The University of Toronto’s Student Newspaper Since 1880

Share on facebook
Share on twitter
Share on email

Tuition, mental wellness, and sino-phobia: Chinese international students have unique concerns facing another semester online, survey shows

90 per cent will continue to enrol despite pandemic
Share on facebook
Share on twitter
Share on email
GRACE WU/THE VARSITY
GRACE WU/THE VARSITY

Amid a pandemic wherein classes are mainly offered online and travel restrictions may prohibit some students from studying in Canada, a new survey conducted by Easy Group has examined the perspectives of Chinese international students during the COVID-19 pandemic.

The survey looked at their opinions on a number of topics, including online learning, tuition reduction, mental health, and sinophobic — anti-Chinese — sentiment.

Chinese international students make up a significant 60 per cent of U of T’s international student population. International students as a whole account for 30 per cent of the university’s revenue.

Easy Group is an education company founded by a U of T alum. The survey was conducted in summer 2020 and consisted of 389 responses from Chinese international students who were intending to enrol in Canadian universities for the first time.

Survey findings

The survey results found that nearly 90 per cent of surveyed Chinese international students still planned to enrol in Canadian universities, with the remaining seven per cent attempting to defer their admission, and three per cent not planning to enrol at all.

However, 57 per cent of the respondents will not move to Canada this fall, meaning that remote learning will be their only choice.

Despite being a common option for international students, remote learning does not seem to be popular among respondents. Nearly 70 per cent of Chinese students felt negatively about online learning.

Among different programs, humanities students were the most open to online classes. “I think it is safe to assume that online learning poses additional anxieties for foreign students, especially non-native-English speakers,” wrote Scott Moskowitz, who designed the survey, in an email to The Varsity.

The vast majority of respondents felt that tuition should be reduced given the situation. However, most don’t think it is necessary to cut tuition down significantly. “This suggests Chinese students’ flexibility and commitment to Canadian education in the face of changing circumstances,” reads the report.

Still, Moskowitz advised that students would not appreciate universities taking this commitment for granted. Instead, he commented that international students “want to feel like the university welcomes them as an integral part of the community.”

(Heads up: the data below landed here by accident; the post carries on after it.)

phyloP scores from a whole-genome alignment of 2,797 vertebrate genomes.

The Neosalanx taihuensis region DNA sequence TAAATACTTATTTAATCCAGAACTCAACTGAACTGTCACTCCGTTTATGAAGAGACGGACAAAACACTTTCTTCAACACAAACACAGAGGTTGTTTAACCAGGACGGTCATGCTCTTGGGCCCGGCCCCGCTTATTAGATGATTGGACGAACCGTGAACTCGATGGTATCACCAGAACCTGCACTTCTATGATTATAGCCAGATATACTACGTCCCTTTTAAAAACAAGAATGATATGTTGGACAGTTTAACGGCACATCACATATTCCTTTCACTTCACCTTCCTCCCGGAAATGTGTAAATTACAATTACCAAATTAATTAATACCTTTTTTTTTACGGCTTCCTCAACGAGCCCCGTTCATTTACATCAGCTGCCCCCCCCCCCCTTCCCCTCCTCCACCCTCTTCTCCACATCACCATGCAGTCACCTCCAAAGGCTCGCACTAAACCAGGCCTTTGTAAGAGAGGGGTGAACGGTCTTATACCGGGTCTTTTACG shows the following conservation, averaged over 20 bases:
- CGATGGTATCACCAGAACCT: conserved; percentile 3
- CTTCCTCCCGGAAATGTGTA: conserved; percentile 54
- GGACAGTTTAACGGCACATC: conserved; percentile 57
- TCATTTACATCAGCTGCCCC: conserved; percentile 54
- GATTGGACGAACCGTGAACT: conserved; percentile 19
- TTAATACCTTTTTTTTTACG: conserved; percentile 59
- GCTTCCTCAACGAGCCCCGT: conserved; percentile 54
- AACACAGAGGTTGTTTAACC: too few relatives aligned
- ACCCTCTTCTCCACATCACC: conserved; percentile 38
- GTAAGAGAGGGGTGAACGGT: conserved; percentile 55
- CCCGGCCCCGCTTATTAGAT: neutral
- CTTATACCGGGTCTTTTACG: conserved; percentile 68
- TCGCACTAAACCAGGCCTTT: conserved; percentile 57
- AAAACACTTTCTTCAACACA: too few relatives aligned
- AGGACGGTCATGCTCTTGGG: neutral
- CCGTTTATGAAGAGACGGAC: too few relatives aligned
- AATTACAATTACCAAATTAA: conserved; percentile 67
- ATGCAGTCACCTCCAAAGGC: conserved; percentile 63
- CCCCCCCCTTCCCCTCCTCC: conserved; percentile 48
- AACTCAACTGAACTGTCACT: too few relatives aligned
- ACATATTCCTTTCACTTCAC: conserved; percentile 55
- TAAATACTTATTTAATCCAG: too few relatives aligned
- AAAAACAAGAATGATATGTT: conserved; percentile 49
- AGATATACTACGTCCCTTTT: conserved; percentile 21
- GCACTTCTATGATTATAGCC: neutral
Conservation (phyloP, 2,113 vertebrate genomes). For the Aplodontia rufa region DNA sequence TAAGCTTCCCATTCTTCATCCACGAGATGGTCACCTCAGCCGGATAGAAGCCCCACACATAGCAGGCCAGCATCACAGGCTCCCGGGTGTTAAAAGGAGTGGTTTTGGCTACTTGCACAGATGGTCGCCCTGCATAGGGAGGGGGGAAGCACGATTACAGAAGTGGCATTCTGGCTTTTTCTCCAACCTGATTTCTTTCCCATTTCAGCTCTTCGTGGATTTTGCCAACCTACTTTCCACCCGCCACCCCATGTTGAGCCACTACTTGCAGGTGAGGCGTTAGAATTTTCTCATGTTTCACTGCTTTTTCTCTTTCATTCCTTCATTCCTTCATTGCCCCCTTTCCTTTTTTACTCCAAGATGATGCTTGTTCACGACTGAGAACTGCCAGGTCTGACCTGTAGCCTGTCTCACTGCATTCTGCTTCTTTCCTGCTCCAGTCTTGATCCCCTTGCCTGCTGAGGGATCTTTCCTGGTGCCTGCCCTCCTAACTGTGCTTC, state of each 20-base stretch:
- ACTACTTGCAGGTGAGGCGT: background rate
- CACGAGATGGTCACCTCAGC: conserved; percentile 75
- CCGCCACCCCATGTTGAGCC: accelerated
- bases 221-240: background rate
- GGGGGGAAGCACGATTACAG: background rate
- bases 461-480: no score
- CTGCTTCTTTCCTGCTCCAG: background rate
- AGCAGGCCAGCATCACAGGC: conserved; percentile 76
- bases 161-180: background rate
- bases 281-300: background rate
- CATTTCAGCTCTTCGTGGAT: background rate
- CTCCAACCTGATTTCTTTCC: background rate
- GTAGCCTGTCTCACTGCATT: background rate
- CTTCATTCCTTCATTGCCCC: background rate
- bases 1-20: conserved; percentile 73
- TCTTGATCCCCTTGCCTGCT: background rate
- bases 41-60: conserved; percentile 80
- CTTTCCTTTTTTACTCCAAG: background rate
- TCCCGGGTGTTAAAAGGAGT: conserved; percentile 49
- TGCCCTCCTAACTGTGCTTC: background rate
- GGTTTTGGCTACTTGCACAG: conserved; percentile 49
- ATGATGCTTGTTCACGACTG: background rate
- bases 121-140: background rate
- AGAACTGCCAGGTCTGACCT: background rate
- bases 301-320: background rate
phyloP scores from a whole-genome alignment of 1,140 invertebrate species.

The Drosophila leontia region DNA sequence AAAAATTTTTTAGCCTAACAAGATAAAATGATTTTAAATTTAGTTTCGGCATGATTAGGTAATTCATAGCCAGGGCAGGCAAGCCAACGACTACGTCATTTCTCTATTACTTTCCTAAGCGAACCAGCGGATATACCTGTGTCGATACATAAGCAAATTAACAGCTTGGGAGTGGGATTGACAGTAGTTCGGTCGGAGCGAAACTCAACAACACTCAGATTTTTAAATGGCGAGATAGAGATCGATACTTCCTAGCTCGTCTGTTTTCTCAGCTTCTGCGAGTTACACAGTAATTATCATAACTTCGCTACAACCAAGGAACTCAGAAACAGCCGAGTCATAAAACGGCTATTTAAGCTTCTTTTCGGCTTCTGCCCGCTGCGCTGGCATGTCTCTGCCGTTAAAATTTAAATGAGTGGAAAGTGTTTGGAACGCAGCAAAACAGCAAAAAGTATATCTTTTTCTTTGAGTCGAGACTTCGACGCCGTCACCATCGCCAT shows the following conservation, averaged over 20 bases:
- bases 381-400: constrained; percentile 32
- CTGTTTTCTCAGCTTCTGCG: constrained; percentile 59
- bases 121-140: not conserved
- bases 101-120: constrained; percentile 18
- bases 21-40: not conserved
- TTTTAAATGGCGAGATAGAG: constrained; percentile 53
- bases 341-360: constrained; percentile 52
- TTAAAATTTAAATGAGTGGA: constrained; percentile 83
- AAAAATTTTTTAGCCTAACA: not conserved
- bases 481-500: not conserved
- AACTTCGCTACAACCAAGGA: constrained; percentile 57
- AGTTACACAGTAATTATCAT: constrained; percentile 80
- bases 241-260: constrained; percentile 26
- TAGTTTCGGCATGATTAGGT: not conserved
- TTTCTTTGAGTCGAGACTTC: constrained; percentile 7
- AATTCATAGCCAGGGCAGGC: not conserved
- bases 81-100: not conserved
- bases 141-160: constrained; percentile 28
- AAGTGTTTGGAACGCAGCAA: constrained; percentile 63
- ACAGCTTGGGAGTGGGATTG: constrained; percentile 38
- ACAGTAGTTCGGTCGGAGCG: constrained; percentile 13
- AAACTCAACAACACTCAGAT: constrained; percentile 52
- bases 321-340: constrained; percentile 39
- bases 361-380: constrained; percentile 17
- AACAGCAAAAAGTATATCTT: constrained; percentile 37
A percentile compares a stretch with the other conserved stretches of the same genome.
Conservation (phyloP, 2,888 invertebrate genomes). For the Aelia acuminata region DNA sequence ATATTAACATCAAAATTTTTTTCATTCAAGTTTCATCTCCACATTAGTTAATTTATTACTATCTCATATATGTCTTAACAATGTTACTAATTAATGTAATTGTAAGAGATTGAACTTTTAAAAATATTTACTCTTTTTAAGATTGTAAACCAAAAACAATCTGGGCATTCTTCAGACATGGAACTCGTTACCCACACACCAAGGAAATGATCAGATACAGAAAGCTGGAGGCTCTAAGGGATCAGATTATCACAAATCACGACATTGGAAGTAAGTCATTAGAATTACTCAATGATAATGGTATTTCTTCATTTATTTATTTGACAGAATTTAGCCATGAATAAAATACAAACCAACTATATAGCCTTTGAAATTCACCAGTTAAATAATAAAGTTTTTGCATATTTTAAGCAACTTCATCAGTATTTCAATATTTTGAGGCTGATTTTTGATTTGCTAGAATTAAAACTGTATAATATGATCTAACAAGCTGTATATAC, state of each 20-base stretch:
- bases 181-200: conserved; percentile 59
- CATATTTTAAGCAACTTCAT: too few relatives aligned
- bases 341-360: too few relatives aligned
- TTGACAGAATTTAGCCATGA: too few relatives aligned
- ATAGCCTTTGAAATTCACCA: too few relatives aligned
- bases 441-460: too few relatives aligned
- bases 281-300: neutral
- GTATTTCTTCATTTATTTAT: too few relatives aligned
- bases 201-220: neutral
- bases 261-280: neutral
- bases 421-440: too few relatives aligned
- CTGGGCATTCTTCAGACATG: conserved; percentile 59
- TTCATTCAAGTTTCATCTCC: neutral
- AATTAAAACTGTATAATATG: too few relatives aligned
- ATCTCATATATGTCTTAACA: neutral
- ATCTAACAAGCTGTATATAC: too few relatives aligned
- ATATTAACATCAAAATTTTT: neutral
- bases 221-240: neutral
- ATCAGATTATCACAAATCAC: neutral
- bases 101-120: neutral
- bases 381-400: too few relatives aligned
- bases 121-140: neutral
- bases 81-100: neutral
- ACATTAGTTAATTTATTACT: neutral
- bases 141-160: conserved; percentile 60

The report also mentions certain disadvantages for Chinese students, particularly due to drastic differences in the education systems of China and Canada. Canadian education typically involves more holistic components such as extracurricular activities and community involvement.

Students from China may not understand that these components are part of Canadian university life until they experience it themselves. “But if they are now attending school without ever having set foot on campus… they won’t know exactly what they are missing,” wrote Moskowitz.

Jacky Zhang, founder of Easy Group, believes that for Chinese international students to succeed, understanding the options available to them and learning to pursue their interests are the keys to closing the gap between them and Canadian campus life.

Another challenge for Chinese students is accessing mental health resources. The report points out that Chinese students are from a culture where seeking mental health support may be stigmatized. According to the report, “this finding speaks to a need for special cultural sensitivity and awareness on the part of universities in allocating mental health resources and shaping attendant communications.”

Sinophobic sentiment

With the COVID-19 pandemic, Canadians of Chinese or Asian descent have been experiencing an increasing amount of racism, something that is on the minds of Chinese international students. Around 60 per cent of the respondents do not feel positive about enrolling in Canadian universities as such sinophobia continues to rise.

Referencing the rocky relationship between the US and China, Oliver Zhang, a fourth-year Rotman student, wrote that he “[worries] that this anti-China attitude will spread to Canada.”

Still, a large number of Chinese international students remain optimistic. This result, in Moskowitz’s opinion, shows that Canada might have a comparative advantage in attracting Chinese students. “They may not feel that [sinophobia] is on the rise as much in Canada as compared to other locations in the world.”

Editor’s Note (September 14): This article was updated to correct that Easy Group is an education company.